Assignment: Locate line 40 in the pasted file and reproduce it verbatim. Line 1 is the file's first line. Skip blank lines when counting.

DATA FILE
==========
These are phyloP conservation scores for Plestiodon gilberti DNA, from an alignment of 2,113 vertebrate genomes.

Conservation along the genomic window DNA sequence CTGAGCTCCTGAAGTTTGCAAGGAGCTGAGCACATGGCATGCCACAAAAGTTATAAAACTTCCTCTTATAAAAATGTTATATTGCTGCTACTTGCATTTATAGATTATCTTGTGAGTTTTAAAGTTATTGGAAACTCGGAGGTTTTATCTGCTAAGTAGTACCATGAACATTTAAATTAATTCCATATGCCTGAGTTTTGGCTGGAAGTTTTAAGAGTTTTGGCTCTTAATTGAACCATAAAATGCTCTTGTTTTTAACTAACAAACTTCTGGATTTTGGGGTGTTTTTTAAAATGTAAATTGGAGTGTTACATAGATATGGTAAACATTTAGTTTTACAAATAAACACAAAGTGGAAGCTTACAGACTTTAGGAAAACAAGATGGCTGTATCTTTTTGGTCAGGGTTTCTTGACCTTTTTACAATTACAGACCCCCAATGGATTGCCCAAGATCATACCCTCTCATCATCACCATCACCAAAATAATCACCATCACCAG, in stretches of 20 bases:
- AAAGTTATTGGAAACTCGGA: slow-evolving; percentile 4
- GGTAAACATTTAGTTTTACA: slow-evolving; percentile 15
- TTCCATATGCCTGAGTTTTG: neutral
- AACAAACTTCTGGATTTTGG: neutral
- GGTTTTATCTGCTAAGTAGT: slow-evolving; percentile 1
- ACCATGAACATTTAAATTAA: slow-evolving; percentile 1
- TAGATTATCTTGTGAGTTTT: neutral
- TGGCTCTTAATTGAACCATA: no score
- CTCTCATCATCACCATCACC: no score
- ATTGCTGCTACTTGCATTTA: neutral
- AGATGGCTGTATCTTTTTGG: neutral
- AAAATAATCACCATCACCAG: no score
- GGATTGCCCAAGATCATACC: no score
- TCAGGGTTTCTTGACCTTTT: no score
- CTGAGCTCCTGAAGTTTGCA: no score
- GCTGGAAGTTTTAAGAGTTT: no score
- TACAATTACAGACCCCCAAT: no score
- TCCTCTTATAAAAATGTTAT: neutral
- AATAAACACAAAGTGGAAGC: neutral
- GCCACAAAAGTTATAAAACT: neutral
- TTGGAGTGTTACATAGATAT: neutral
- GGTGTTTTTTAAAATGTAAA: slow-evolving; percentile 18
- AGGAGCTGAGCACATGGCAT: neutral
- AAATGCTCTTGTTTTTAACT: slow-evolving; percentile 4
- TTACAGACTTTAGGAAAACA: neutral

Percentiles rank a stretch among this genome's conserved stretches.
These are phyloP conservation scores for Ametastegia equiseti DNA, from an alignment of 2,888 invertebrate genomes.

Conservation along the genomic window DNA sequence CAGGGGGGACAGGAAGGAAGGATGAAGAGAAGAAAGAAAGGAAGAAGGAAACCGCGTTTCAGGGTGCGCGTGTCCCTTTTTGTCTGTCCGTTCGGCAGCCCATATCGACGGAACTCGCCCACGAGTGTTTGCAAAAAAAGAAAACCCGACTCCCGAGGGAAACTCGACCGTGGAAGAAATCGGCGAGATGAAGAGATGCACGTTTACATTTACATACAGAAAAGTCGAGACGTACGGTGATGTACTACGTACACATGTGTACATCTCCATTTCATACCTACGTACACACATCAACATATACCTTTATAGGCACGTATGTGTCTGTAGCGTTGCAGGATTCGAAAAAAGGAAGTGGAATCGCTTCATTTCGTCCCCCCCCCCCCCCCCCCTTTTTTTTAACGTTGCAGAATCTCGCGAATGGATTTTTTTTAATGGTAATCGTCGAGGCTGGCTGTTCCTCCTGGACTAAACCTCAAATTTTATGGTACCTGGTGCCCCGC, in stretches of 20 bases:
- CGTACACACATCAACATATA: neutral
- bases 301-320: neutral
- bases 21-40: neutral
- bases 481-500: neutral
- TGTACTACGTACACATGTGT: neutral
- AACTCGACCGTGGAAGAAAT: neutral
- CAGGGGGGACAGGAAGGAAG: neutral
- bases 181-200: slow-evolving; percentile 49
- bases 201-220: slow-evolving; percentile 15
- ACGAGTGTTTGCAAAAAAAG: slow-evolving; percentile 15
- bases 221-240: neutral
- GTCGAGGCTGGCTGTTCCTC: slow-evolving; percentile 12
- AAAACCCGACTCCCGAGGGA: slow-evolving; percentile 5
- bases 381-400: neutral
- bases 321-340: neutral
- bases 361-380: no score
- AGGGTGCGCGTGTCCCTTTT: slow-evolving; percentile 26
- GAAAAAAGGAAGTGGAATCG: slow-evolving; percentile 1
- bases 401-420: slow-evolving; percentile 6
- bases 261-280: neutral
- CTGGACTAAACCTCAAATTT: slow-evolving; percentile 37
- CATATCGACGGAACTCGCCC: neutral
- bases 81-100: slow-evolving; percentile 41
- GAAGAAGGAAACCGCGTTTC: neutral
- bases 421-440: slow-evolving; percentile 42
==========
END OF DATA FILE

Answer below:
- ACGAGTGTTTGCAAAAAAAG: slow-evolving; percentile 15